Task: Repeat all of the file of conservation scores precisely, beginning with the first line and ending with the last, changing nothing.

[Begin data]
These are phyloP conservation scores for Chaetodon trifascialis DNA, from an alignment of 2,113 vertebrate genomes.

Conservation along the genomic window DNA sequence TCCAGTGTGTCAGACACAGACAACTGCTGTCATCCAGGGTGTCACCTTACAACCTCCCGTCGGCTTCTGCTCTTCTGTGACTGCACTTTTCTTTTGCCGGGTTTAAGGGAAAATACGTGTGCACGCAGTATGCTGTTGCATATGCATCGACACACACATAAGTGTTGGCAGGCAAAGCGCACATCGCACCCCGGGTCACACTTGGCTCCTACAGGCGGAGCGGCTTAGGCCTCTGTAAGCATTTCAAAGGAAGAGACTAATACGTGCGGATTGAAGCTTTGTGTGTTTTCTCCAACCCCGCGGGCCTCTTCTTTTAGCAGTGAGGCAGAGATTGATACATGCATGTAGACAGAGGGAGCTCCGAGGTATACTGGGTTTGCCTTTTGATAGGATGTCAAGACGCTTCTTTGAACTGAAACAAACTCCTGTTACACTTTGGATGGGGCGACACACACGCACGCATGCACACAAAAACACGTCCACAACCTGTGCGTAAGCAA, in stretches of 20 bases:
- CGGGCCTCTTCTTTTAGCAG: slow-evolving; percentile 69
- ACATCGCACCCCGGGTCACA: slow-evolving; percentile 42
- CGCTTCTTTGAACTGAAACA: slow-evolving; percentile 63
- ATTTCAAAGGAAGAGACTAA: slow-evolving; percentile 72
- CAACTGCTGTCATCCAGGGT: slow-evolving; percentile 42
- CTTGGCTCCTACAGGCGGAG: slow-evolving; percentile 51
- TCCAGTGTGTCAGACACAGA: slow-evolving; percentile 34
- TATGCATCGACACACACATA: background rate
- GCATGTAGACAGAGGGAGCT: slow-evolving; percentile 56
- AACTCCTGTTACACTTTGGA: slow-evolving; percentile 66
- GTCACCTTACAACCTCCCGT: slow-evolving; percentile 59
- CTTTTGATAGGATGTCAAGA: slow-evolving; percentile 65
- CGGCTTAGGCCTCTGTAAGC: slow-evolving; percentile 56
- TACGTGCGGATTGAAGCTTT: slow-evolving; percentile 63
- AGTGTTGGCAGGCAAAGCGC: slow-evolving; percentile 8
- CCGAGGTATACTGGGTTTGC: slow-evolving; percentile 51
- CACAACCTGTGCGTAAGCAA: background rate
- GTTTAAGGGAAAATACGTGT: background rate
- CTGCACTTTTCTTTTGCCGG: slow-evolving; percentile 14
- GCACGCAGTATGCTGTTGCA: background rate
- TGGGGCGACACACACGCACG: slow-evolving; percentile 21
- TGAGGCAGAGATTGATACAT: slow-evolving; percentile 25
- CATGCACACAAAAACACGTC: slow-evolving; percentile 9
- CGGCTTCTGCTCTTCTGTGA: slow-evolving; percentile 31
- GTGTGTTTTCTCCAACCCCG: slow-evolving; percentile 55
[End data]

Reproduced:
These are phyloP conservation scores for Chaetodon trifascialis DNA, from an alignment of 2,113 vertebrate genomes.

Conservation along the genomic window DNA sequence TCCAGTGTGTCAGACACAGACAACTGCTGTCATCCAGGGTGTCACCTTACAACCTCCCGTCGGCTTCTGCTCTTCTGTGACTGCACTTTTCTTTTGCCGGGTTTAAGGGAAAATACGTGTGCACGCAGTATGCTGTTGCATATGCATCGACACACACATAAGTGTTGGCAGGCAAAGCGCACATCGCACCCCGGGTCACACTTGGCTCCTACAGGCGGAGCGGCTTAGGCCTCTGTAAGCATTTCAAAGGAAGAGACTAATACGTGCGGATTGAAGCTTTGTGTGTTTTCTCCAACCCCGCGGGCCTCTTCTTTTAGCAGTGAGGCAGAGATTGATACATGCATGTAGACAGAGGGAGCTCCGAGGTATACTGGGTTTGCCTTTTGATAGGATGTCAAGACGCTTCTTTGAACTGAAACAAACTCCTGTTACACTTTGGATGGGGCGACACACACGCACGCATGCACACAAAAACACGTCCACAACCTGTGCGTAAGCAA, in stretches of 20 bases:
- CGGGCCTCTTCTTTTAGCAG: slow-evolving; percentile 69
- ACATCGCACCCCGGGTCACA: slow-evolving; percentile 42
- CGCTTCTTTGAACTGAAACA: slow-evolving; percentile 63
- ATTTCAAAGGAAGAGACTAA: slow-evolving; percentile 72
- CAACTGCTGTCATCCAGGGT: slow-evolving; percentile 42
- CTTGGCTCCTACAGGCGGAG: slow-evolving; percentile 51
- TCCAGTGTGTCAGACACAGA: slow-evolving; percentile 34
- TATGCATCGACACACACATA: background rate
- GCATGTAGACAGAGGGAGCT: slow-evolving; percentile 56
- AACTCCTGTTACACTTTGGA: slow-evolving; percentile 66
- GTCACCTTACAACCTCCCGT: slow-evolving; percentile 59
- CTTTTGATAGGATGTCAAGA: slow-evolving; percentile 65
- CGGCTTAGGCCTCTGTAAGC: slow-evolving; percentile 56
- TACGTGCGGATTGAAGCTTT: slow-evolving; percentile 63
- AGTGTTGGCAGGCAAAGCGC: slow-evolving; percentile 8
- CCGAGGTATACTGGGTTTGC: slow-evolving; percentile 51
- CACAACCTGTGCGTAAGCAA: background rate
- GTTTAAGGGAAAATACGTGT: background rate
- CTGCACTTTTCTTTTGCCGG: slow-evolving; percentile 14
- GCACGCAGTATGCTGTTGCA: background rate
- TGGGGCGACACACACGCACG: slow-evolving; percentile 21
- TGAGGCAGAGATTGATACAT: slow-evolving; percentile 25
- CATGCACACAAAAACACGTC: slow-evolving; percentile 9
- CGGCTTCTGCTCTTCTGTGA: slow-evolving; percentile 31
- GTGTGTTTTCTCCAACCCCG: slow-evolving; percentile 55